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How to Improve Collaboration in the Workplace

Create more Productive Interactions with your team

Download your Free Leadership Team Analysis here:

What are Productive Interactions?

Productive Interactions play an essential role in the workplace culture and client relationships. Productive interactions are positive exchanges with your prospects, clients, and colleagues that result in advancing your relationship, and both parties leaving with the desired outcome.

Why are Productive Interactions Important?

Every interaction with a colleague, client, or prospect is a chance to prove your commitment to a win-win outcome, thus increasing collaboration.

#1 Build Your Executive Presence

Everyone talks about having and the importance of Executive Presence, but it is rarely defined within an organization. In fact, 51% of Human Resources practitioners state that executive presence is difficult to define, but 81% say it is easy to spot! There are many definitions of Executive Presence, but to sum them all up, it is your ability to lead and inspire confidence in others.

Executive Presence may come more naturally to some than others, but it is definitely a trait that can be developed overtime.

Executive presence can help you effectively command a room, influence important decisions/outcomes, project confidence and charisma, communicate clearly and speak well, and capture the attention of your audience. Executive Presence also has long-term effects that will increase collaboration for future interactions. While Executive Presence has several ingredients, the most impact ingredients you can start to develop right away are:

      1. Competency
      2. Trust
      3. Properly Aligned Ego-State

#2 Understand Communication Styles

Each person has a unique communication style, a way they interact and communicate information with others. It is important to correctly identify the communication style of those around you and adjust your style to compliment those around you. This does not mean you need to be someone else. It means that you have to embrace yourself and have a full understanding of your natural behavioral styles and others so you can best collaborate.

Case Study: How Benchmark Implements Extended DISC Case Study

At Benchmark Training, we use a communication development tool, DISC Assessments by Extended DISC, to help our clients have a guideline and common language to better understand themselves and others.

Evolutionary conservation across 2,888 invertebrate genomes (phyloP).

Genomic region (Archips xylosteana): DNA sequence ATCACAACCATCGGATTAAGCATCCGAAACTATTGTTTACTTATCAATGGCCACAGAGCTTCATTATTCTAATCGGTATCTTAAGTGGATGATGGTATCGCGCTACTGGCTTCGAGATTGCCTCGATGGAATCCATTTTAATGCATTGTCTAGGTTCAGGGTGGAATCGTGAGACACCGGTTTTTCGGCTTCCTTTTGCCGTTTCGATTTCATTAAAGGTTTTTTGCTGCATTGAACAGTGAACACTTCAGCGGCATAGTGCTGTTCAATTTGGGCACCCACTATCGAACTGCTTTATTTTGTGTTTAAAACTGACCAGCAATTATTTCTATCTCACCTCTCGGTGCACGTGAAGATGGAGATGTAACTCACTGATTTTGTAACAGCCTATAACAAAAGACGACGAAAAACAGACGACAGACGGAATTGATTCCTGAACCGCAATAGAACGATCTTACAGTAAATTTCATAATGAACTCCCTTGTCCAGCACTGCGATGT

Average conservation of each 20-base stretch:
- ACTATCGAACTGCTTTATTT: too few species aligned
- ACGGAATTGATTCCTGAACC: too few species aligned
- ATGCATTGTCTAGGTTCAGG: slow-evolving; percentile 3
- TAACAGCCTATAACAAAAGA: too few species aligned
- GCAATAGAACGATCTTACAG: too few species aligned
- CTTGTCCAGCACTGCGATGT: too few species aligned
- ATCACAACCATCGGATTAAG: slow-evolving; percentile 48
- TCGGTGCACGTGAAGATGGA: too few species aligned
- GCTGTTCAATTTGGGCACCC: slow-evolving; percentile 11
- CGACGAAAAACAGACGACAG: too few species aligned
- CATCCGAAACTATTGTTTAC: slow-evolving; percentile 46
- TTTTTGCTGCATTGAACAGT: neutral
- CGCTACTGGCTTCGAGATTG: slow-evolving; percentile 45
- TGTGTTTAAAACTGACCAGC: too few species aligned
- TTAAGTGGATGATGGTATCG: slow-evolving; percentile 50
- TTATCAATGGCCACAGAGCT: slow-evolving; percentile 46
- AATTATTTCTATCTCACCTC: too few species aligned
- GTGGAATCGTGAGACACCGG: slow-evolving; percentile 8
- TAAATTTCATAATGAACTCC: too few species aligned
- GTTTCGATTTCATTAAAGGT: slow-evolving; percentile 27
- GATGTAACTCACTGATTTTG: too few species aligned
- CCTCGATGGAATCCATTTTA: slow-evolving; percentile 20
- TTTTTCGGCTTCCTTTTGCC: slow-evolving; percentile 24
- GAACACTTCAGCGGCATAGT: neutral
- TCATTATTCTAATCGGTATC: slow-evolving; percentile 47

Essentially, the DISC model divides people into four main behavioral styles: Dominance, Influence, Steadiness, and Correctness.

The Four Styles of Communication

• D-Style (Dominance)

A person that is primarily D-Style emphasizes accomplishing results and sees the big picture. They are typically confident, outspoken, demanding, and sometimes blunt. 

• I-Style (Influence)

A person that is primarily I-Style emphasizes on influencing or persuading others. They are typically enthusiastic, optimistic, open, but can be impulsive. 

• S-Style (Steadiness)

A person that is primarily S-style emphasizes on cooperation, sincerity, loyalty and dependability. They are typically calm, patient, deliberate, but can be predictable. 

• C-Style (Correctness)

A person that is primarily C-Style emphasizes on quality, accuracy, and expertise. They are typically analytical, systematic, diplomatic, but can be too careful.

When you fully understand each of the DISC Styles, you will feel more confident in the way you communicate with others. We always recommend teams develop a Team Map with each person’s communication style to assure strong internal collaboration.

#3 Embrace The Effects Of Body Language

When speaking with your prospects, clients, and team members, 93% of what they are picking up is not coming from the words you’re saying, but rather from your body language and tone.

Albert Mehrabian studied, and even pioneered, the understanding of how people receive communication from others. Through his research, he found people most clearly receive communication non-verbally, with 38% of messages delivered through tone and attitude, 55% of the message delivered through body language and facial expressions, and finally only 7% of the message is delivered through the words spoken.

By applying the Mehrabian Theory to your day to day conversations, you will be able to build productive interactions with those around you. Remember: what you say is not as powerful as how you say it through your body language and tone of voice.

How Can Benchmark Help Improve Collaboration Within Your Team?

Benchmark Training helps professionals build a culture of profitability through people development. With our Communication Development tools, One-on-one Executive Coaching, and Live Virtual Team Development courses, your culture will become your competitive advantage!

Download your Free Leadership Team Analysis here: